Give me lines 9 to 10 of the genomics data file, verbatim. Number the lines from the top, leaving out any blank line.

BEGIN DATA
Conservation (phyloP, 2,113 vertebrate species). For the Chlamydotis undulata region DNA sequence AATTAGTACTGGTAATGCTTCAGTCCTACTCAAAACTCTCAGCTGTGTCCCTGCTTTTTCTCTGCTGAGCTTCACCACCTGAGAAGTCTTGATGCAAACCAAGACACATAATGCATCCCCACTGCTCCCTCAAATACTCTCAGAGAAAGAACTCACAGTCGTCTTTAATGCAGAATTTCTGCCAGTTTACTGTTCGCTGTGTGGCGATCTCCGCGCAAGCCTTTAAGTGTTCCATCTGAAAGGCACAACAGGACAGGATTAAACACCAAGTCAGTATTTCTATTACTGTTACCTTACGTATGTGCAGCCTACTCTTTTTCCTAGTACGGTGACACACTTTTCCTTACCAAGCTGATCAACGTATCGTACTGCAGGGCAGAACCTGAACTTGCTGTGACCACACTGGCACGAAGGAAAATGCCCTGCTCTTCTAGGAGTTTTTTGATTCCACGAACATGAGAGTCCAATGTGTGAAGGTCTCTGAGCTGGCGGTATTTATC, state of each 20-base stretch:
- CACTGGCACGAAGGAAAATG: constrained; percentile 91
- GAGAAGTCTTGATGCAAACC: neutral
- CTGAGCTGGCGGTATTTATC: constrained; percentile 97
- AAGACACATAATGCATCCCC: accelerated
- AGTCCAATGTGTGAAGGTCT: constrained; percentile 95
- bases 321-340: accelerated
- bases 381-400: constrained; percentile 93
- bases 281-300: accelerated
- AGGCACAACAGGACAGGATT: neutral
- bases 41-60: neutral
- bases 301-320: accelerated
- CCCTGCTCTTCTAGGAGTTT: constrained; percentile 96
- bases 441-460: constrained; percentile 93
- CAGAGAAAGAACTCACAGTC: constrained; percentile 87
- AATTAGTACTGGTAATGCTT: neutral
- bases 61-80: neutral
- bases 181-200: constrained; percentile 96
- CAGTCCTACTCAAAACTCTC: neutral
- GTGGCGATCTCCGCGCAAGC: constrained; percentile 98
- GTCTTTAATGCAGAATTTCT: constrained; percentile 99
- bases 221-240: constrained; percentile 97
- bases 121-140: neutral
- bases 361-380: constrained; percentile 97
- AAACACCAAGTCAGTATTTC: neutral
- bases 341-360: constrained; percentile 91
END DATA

- bases 281-300: accelerated
- AGGCACAACAGGACAGGATT: neutral